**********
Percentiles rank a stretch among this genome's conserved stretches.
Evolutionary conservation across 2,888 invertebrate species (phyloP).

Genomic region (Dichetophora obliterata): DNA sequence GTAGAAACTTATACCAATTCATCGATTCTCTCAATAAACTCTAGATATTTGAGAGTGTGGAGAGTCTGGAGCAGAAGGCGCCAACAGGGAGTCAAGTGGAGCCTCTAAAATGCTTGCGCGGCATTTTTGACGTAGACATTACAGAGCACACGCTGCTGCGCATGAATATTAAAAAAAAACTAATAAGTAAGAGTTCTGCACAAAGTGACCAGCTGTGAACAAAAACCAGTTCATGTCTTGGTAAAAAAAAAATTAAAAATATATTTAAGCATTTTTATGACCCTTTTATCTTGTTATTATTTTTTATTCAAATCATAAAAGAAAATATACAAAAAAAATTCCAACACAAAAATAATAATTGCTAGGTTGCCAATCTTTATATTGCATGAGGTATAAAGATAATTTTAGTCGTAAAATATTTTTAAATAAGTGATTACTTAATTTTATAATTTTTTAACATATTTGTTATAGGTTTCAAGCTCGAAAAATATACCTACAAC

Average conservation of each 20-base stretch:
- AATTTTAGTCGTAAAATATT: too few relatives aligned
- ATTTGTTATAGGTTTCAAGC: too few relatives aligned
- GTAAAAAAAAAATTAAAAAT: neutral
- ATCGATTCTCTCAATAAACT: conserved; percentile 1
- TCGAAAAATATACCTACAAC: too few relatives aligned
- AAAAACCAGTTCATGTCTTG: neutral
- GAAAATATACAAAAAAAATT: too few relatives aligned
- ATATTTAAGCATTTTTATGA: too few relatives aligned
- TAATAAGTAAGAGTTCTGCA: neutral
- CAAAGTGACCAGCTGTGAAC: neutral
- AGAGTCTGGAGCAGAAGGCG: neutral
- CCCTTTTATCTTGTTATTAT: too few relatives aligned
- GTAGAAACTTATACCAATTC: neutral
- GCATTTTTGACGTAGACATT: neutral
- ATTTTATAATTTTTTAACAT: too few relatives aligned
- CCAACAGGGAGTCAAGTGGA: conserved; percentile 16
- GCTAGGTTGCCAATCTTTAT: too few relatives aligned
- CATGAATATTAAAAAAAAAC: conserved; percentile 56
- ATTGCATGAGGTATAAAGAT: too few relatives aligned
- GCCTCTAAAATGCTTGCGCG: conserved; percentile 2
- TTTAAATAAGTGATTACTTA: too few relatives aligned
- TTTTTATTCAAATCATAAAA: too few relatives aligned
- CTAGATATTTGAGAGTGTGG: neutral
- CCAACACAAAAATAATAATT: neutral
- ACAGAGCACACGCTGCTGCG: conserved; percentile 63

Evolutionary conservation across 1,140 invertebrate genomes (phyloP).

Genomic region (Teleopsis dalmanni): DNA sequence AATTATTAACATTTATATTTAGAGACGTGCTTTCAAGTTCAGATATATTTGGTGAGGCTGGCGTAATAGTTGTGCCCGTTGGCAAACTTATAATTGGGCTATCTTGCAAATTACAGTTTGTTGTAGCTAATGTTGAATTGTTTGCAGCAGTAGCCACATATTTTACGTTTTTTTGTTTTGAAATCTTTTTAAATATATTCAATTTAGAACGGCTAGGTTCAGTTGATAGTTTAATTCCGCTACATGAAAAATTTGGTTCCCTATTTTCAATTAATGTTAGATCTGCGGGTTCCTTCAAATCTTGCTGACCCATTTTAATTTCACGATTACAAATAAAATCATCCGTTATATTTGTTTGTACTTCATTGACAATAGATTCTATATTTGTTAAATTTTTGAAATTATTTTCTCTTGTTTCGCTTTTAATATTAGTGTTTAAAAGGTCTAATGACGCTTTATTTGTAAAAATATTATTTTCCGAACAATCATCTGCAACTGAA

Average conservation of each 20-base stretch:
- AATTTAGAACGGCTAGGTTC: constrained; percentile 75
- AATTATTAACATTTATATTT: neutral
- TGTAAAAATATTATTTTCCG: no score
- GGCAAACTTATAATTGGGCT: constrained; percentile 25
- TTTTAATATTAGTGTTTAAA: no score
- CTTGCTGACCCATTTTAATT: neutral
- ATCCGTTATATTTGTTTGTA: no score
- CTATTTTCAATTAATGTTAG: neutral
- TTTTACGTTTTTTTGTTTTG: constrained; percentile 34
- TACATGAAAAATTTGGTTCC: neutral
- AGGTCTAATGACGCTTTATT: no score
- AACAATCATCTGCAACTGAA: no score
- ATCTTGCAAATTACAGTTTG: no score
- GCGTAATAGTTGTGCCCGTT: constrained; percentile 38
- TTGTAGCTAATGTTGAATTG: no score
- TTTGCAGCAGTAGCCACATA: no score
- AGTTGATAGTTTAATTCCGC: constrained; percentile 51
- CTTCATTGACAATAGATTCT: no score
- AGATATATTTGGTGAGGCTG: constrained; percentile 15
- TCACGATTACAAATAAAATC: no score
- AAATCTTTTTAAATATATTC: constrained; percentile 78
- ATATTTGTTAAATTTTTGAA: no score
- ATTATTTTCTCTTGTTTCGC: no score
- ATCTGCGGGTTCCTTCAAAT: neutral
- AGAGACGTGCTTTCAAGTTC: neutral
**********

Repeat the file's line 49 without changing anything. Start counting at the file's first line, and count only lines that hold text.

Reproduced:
- AGTTGATAGTTTAATTCCGC: constrained; percentile 51